Monday, December 27, 2010

Movie Review: Tron: Legacy

Tron: Legacy (2010)
Starring: Jeff Bridges, Garrett Hedlund, Olivia Wilde, James Frain and Michael Sheen
Directed By: Joseph Kosinski

I had no idea what this film was about, going into it. I was coerced into seeing it. I wanted to see The Fighter, my friends voted for Tron: Legacy. It all came down to a vote and I lost.

The film was, according to my friends, a sequel to a trippy 1982 sci-fi adventure with a 20-something Jeff Bridges. I'd never heard of it. To me, the trailer for the sequel looked like a blue-hued version of Speed Racer. And, really, who actually liked (or even saw) Speed Racer?

However, sometimes going into a film you have absolutely zero desire to see can work to your advantage. I had no preconceived notions, no expectations. I couldn't have cared less whether Tron: Legacy was a great action sequel or a complete dud. Now that I've seen the film, I realize how hard it is to review. As my sister (and countless others) pointed out, critics should not attempt to review action films. But, I'll give it a go.

The premise (and I will try my best to get all the lingo right): Sam (Garrett Hedlund) is the son of Kevin Flynn (Jeff Bridges), a "virtual world designer" who went missing more than 20 years ago. During his renewed search for his father, Sam is accidentally pulled into the same computer world as his father. Sam encounters violent Programs, a sexy sidekick named Quorra (Olivia Wilde) and an evil (and younger) digital alter-ego creation of his father named Clu. Sam, his father and Quorra race across a virtual universe (the digital world is referred to as The Grid) in order to return to the real world after defeating Clu (a creepy CGI version of Bridges).

The film, like The Grid itself, is in a state of near-constant gamer warfare. As Clu schemes to steal Flynn's memory disc (something everyone in The Grid has strapped to their backs), he stages gladiator-esque duels between Programs. Clu's intention is to abandon The Grid and travel into the real world to kick human ass, with all of Flynn's genius creations (physically) in hand. Somewhere in the last 20 years, Flynn had lost his power to Clu, who lords over The Grid like an emperor while Flynn has retreated to a temple-like abode away from all the havoc.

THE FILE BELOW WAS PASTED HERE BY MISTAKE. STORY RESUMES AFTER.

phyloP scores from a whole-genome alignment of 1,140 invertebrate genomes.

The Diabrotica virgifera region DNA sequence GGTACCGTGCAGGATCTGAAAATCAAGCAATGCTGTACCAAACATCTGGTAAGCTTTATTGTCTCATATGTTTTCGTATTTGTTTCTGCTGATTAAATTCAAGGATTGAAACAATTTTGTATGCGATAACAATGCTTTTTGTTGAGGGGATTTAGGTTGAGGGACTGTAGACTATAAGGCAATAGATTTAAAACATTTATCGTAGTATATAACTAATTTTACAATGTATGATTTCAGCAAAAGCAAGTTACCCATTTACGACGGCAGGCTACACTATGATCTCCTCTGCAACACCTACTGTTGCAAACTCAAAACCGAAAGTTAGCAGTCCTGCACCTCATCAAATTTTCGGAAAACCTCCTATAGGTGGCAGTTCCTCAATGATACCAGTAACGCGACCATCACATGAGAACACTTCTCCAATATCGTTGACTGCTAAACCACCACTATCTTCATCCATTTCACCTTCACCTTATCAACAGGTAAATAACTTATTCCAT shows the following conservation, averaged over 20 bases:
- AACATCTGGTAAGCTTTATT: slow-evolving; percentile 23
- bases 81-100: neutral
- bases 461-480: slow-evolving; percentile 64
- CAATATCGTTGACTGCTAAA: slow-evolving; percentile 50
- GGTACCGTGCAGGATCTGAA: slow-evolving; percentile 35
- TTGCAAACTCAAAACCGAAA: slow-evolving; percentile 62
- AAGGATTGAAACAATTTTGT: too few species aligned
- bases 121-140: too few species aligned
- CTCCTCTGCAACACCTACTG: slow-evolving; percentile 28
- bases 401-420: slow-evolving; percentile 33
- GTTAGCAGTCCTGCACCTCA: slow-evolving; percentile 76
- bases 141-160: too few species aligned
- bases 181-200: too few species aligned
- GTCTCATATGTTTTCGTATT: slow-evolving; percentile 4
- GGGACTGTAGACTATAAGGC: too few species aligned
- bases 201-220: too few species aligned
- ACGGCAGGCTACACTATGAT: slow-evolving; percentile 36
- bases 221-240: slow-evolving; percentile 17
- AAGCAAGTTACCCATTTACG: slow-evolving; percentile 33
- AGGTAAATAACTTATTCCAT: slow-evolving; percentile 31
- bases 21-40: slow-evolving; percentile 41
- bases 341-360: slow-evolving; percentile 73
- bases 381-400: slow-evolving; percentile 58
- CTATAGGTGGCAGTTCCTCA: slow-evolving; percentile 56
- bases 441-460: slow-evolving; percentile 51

Everything is coloured in cold (and eerie) shades of blue, black, white and the occasional orange. The visuals and animation are all excellent. Having computer programs fight one another, with the defeated ones crumbling out of existence, makes for entertaining action sequences. I can't recall having ever seen a film where computer programs faced off against one another by throwing memory discs at each other like Frisbees. My only major qualm, in terms of animation, was the horrible CGI face on Clu. Seeing a younger version of Bridges' face on another actor's body is unnerving and ridiculously phoney looking (and, considering the whole film is essentially CGI and special effects, it should have looked more realistic).

The film is, if nothing else, pure adrenaline. Granted, the premise is a little lacking (having a son go back to rescue his father has a very "been there-done that" quality to it) but many aspects of it still work as an action-packed sci-fi adventure. The cast plays a role in helping Tron: Legacy rise above other mundane films of the genre. Bridges is a great actor and, while this is far from his best work (hearing him say lines like, "You're messing with my Zen thing, man!" made me laugh for the wrong reasons), he seemed to be having a great time and that comes across to the audience. Hedlund and Wilde, on the other hand, are charming as Sam and Quorra, but there's not much else to say beyond that fact.

Two casting choices, in particular, surprised me. James Frain (as Clu's henchman, Jarvis) and Michael Sheen (as the all-knowing Castor) are two excellent English actors who have done much better work in much better films. Seeing Frain as a bald, silver-lipped computer program and Sheen (pictured above) as an all-white merry prankster who looks (and acts) like the love-child of David Bowie and Alex DeLarge (Malcolm McDowell) from A Clockwork Orange, was bizarre, to say the least. However, Sheen comes out as the stronger of the two, stealing all of his scenes from the other actors and providing much-needed comic relief. Even in a silly sci-fi movie, he's wonderful.

In the end, my favourite aspect of the film turned out to be the soundtrack, provided entirely by the French electronic duo, Daft Punk. I'm not, by any means, familiar with their work; however, in the context of this film, their musical creations worked perfectly. It added both an ominous and rave-like quality to action sequences that were already pretty trippy to begin with.

Overall, Tron:Legacy was a lot more enjoyable than I expected it to be. Granted, I know nothing about the original film, so I can't say whether or not it was a faithful sequel. It's one of those films where you leave the theatre thinking, "that was cool" before putting it out of your mind almost instantly. A part of me had fun while the other half still wished I'd seen The Fighter instead.